Lowered Mississippi River reveals hazards to barge traffic
By McClatchy Newspapers
Published: Thursday, November 29, 2012, 7:28 p.m.
Updated: Thursday, November 29, 2012
WASHINGTON — Lawmakers from drought-stricken states along the Mississippi River on Thursday asked the Army Corps of Engineers and President Obama to act quickly to remove navigation hazards from the river that threaten to slow or stop barge traffic.
Low water levels have made it difficult for the corps to maintain a 9-foot-deep and 300-foot-wide navigation channel for barges on the river, an economic lifeline that carries billions of dollars of agricultural products, coal, chemicals and petroleum.
The low water also gives the corps an opportunity to remove a cluster of troublesome rock formations in several miles of the river just south of Cape Girardeau, Mo. Removing them will require shutting down the shipping channel for 12 hours at a time, creating a temporary headache for shippers.
“Long-term this would be in the best interest of navigation,” said Bob Anderson, a spokesman for the corps in Vicksburg, Miss. “Short-term it might be a little bit difficult.”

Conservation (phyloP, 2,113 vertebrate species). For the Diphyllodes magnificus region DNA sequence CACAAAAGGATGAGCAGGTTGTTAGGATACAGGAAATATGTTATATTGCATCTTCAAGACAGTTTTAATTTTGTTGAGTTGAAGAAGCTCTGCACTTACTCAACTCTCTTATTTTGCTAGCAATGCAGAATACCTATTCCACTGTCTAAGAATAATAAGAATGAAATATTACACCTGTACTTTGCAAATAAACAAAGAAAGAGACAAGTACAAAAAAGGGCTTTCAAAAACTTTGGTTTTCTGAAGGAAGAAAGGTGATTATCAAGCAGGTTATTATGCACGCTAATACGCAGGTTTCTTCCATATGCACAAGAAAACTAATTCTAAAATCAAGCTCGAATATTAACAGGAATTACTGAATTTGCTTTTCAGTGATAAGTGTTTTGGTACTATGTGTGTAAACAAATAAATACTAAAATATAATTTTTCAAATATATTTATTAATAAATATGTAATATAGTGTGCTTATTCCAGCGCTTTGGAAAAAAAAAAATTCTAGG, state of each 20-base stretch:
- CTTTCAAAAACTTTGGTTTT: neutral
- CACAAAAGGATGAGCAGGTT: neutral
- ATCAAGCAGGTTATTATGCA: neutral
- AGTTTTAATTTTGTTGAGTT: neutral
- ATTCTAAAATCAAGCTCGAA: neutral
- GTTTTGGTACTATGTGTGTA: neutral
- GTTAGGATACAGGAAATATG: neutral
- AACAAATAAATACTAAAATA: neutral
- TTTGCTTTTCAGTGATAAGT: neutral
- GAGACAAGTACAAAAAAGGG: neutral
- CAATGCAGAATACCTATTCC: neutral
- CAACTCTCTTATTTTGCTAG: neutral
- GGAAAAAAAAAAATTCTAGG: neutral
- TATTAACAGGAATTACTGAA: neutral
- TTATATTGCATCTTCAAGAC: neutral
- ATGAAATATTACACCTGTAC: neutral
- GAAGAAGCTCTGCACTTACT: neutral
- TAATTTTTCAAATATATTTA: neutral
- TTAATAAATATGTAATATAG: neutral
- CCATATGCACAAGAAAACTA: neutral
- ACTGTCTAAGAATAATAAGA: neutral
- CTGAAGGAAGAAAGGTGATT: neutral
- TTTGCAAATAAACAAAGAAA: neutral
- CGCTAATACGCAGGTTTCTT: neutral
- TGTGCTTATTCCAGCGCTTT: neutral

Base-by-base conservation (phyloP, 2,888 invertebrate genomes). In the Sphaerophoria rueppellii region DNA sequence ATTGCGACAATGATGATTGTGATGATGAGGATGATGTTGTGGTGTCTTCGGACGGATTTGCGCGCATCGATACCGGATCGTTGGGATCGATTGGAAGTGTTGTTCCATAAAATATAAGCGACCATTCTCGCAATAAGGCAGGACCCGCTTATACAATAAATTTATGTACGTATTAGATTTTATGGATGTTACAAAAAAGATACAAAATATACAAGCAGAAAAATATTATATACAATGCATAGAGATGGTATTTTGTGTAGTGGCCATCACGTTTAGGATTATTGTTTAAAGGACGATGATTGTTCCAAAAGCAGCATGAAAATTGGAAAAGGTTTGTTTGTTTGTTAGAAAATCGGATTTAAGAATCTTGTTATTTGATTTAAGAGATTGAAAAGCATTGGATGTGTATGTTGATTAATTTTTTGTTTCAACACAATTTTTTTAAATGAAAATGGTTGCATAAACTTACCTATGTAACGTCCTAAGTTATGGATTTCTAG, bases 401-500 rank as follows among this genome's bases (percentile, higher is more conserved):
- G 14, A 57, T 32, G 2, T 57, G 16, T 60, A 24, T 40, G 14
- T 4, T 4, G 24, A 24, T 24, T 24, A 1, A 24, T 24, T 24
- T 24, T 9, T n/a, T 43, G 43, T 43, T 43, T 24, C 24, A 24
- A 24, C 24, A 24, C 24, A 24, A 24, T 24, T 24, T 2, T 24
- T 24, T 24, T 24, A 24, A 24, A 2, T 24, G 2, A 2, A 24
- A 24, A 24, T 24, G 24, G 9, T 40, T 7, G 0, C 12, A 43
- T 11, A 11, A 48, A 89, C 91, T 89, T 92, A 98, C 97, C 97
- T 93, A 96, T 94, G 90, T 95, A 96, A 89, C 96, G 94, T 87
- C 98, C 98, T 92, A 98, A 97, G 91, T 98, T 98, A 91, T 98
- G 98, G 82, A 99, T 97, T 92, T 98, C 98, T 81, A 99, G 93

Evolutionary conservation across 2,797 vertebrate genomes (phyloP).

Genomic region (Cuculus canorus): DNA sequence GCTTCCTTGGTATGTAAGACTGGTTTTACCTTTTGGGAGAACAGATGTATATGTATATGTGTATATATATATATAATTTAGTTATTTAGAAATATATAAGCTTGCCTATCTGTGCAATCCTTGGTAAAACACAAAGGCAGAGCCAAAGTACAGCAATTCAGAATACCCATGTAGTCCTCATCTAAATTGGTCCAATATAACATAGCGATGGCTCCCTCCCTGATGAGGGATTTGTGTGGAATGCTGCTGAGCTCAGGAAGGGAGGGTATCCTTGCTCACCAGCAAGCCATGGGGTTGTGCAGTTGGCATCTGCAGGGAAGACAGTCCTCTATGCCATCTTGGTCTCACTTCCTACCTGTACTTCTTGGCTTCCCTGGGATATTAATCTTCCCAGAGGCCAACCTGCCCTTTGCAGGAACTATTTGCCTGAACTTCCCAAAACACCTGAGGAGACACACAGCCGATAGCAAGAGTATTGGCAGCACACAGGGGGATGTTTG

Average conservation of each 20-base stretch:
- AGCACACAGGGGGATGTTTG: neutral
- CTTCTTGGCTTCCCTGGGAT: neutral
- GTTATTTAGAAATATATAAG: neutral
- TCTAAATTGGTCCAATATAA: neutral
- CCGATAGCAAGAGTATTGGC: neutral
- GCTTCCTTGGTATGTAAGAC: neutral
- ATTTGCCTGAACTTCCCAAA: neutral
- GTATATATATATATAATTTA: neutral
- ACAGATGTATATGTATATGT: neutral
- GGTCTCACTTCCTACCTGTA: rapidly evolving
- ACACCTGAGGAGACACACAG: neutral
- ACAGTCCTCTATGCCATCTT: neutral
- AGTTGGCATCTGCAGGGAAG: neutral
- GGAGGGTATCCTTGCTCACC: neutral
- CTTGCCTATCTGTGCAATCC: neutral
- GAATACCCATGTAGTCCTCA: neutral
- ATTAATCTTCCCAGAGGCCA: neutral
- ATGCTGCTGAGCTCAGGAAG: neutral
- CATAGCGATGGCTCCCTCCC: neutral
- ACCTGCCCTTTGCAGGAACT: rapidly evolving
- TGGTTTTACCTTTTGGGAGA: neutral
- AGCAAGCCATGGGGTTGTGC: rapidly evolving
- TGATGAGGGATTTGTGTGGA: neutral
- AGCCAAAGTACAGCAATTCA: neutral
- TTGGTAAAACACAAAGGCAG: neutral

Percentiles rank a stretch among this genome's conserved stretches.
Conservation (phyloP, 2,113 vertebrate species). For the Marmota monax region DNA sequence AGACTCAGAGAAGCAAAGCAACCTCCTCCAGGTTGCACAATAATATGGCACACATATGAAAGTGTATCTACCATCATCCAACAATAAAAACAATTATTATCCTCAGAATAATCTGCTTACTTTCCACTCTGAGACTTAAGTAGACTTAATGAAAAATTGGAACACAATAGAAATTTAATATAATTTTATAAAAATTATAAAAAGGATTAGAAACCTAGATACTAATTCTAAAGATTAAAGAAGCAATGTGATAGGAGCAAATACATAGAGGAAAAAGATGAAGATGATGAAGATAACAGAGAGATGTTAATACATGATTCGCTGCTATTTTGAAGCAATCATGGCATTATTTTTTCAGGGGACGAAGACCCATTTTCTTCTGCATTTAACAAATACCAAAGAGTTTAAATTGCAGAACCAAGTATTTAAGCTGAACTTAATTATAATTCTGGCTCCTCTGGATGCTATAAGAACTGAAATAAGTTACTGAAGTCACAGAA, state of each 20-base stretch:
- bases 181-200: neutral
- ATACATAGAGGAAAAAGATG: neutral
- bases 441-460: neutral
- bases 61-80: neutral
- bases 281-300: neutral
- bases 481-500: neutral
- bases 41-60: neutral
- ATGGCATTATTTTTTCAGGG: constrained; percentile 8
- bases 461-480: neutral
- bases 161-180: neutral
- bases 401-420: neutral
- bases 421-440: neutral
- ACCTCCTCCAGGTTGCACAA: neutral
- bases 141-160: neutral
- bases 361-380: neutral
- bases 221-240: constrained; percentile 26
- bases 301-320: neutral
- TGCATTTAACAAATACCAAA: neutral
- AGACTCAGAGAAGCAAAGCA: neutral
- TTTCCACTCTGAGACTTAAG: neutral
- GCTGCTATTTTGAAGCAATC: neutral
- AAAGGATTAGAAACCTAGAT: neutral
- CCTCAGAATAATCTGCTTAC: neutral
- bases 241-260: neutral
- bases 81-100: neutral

- Texas rescuers pluck people from floodwaters
- Latest California earthquake affects different part of state
- W.Va. town transfixed by teen girls' murder plot
- Moore graduates weather life’s storms
- Black Spanish teacher fired for ‘N-word’
- Alaska sex affairs draw Army scrutiny
- Health coverage could require bank account, debit or credit cards
- Thousands walk, run last mile of marathon
- Cargo train collision partially collapses highway overpass in southeast Missouri
- Catholic priest scandal induces monsignor to resign post
- Obama urges Americans to honor the fallen
You must be signed in to add comments
To comment, click the Sign in or sign up at the very top of this page.
Subscribe today! Click here for our subscription offers.